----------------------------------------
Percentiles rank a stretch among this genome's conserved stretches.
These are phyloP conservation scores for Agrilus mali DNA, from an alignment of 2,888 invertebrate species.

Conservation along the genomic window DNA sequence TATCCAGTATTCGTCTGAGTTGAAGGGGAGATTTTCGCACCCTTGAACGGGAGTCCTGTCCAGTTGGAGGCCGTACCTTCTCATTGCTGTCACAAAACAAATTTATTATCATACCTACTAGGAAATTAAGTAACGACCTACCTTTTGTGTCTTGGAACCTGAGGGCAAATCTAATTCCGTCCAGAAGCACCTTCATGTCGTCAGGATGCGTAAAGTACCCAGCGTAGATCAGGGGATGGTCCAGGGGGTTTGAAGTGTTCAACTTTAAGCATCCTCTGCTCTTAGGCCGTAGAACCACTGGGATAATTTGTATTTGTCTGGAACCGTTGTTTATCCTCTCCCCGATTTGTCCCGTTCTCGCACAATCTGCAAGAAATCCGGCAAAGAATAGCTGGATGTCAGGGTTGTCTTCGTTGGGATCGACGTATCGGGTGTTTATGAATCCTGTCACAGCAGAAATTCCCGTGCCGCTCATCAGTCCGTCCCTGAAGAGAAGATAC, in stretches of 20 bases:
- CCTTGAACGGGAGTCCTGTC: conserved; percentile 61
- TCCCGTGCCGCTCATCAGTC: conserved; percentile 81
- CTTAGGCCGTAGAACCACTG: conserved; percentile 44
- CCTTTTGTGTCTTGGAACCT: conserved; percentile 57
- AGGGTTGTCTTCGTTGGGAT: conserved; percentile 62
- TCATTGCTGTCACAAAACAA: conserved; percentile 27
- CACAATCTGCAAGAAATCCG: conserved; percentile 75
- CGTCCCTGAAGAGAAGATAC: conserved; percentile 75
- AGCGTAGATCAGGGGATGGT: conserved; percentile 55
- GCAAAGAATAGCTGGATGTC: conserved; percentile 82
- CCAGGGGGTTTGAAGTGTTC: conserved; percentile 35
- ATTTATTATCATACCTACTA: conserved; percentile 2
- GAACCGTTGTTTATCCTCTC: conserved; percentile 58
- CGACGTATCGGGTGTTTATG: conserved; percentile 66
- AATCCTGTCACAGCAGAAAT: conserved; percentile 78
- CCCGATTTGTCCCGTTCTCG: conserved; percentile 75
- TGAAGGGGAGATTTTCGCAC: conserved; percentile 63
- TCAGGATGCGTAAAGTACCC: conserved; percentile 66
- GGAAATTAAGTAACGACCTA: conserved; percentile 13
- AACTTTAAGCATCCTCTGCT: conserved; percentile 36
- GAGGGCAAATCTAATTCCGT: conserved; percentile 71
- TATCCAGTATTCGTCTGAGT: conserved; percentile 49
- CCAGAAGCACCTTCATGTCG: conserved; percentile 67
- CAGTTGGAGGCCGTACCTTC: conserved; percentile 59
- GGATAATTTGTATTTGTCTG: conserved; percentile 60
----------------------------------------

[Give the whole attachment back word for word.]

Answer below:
Percentiles rank a stretch among this genome's conserved stretches.
These are phyloP conservation scores for Agrilus mali DNA, from an alignment of 2,888 invertebrate species.

Conservation along the genomic window DNA sequence TATCCAGTATTCGTCTGAGTTGAAGGGGAGATTTTCGCACCCTTGAACGGGAGTCCTGTCCAGTTGGAGGCCGTACCTTCTCATTGCTGTCACAAAACAAATTTATTATCATACCTACTAGGAAATTAAGTAACGACCTACCTTTTGTGTCTTGGAACCTGAGGGCAAATCTAATTCCGTCCAGAAGCACCTTCATGTCGTCAGGATGCGTAAAGTACCCAGCGTAGATCAGGGGATGGTCCAGGGGGTTTGAAGTGTTCAACTTTAAGCATCCTCTGCTCTTAGGCCGTAGAACCACTGGGATAATTTGTATTTGTCTGGAACCGTTGTTTATCCTCTCCCCGATTTGTCCCGTTCTCGCACAATCTGCAAGAAATCCGGCAAAGAATAGCTGGATGTCAGGGTTGTCTTCGTTGGGATCGACGTATCGGGTGTTTATGAATCCTGTCACAGCAGAAATTCCCGTGCCGCTCATCAGTCCGTCCCTGAAGAGAAGATAC, in stretches of 20 bases:
- CCTTGAACGGGAGTCCTGTC: conserved; percentile 61
- TCCCGTGCCGCTCATCAGTC: conserved; percentile 81
- CTTAGGCCGTAGAACCACTG: conserved; percentile 44
- CCTTTTGTGTCTTGGAACCT: conserved; percentile 57
- AGGGTTGTCTTCGTTGGGAT: conserved; percentile 62
- TCATTGCTGTCACAAAACAA: conserved; percentile 27
- CACAATCTGCAAGAAATCCG: conserved; percentile 75
- CGTCCCTGAAGAGAAGATAC: conserved; percentile 75
- AGCGTAGATCAGGGGATGGT: conserved; percentile 55
- GCAAAGAATAGCTGGATGTC: conserved; percentile 82
- CCAGGGGGTTTGAAGTGTTC: conserved; percentile 35
- ATTTATTATCATACCTACTA: conserved; percentile 2
- GAACCGTTGTTTATCCTCTC: conserved; percentile 58
- CGACGTATCGGGTGTTTATG: conserved; percentile 66
- AATCCTGTCACAGCAGAAAT: conserved; percentile 78
- CCCGATTTGTCCCGTTCTCG: conserved; percentile 75
- TGAAGGGGAGATTTTCGCAC: conserved; percentile 63
- TCAGGATGCGTAAAGTACCC: conserved; percentile 66
- GGAAATTAAGTAACGACCTA: conserved; percentile 13
- AACTTTAAGCATCCTCTGCT: conserved; percentile 36
- GAGGGCAAATCTAATTCCGT: conserved; percentile 71
- TATCCAGTATTCGTCTGAGT: conserved; percentile 49
- CCAGAAGCACCTTCATGTCG: conserved; percentile 67
- CAGTTGGAGGCCGTACCTTC: conserved; percentile 59
- GGATAATTTGTATTTGTCTG: conserved; percentile 60